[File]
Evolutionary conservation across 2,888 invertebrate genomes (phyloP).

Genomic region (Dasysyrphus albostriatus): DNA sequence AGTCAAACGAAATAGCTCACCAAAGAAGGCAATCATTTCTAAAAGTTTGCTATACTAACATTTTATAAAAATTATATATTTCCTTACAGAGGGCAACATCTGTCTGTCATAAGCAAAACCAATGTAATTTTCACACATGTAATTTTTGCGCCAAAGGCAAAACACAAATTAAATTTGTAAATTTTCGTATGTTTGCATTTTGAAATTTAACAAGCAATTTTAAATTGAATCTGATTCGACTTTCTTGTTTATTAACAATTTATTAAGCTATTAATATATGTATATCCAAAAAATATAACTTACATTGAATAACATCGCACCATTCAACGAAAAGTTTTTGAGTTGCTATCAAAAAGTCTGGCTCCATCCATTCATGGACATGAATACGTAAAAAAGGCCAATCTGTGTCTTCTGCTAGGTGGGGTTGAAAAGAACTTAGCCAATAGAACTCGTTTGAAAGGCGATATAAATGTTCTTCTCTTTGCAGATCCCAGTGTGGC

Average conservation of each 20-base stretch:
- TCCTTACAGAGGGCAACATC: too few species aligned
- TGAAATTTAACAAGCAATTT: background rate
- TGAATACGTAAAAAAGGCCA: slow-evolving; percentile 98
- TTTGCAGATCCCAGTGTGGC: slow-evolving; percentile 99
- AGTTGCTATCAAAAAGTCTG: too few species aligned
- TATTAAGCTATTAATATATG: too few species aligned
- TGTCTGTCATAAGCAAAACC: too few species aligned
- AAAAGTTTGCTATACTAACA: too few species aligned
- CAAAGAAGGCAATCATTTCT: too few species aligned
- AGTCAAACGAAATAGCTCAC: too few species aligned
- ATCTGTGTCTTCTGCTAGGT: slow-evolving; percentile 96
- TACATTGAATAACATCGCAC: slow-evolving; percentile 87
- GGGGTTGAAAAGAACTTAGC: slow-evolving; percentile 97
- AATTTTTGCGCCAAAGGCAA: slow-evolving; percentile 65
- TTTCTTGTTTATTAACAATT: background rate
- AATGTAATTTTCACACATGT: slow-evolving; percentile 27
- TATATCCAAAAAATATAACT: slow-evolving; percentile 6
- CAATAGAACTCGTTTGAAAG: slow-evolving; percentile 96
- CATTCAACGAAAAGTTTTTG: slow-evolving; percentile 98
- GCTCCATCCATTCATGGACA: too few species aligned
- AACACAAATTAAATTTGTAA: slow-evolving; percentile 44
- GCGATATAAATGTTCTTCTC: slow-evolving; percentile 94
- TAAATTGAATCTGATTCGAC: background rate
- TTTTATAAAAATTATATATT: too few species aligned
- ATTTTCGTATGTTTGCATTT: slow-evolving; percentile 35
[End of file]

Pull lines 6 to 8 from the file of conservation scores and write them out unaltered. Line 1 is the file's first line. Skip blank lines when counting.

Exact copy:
- TGAATACGTAAAAAAGGCCA: slow-evolving; percentile 98
- TTTGCAGATCCCAGTGTGGC: slow-evolving; percentile 99
- AGTTGCTATCAAAAAGTCTG: too few species aligned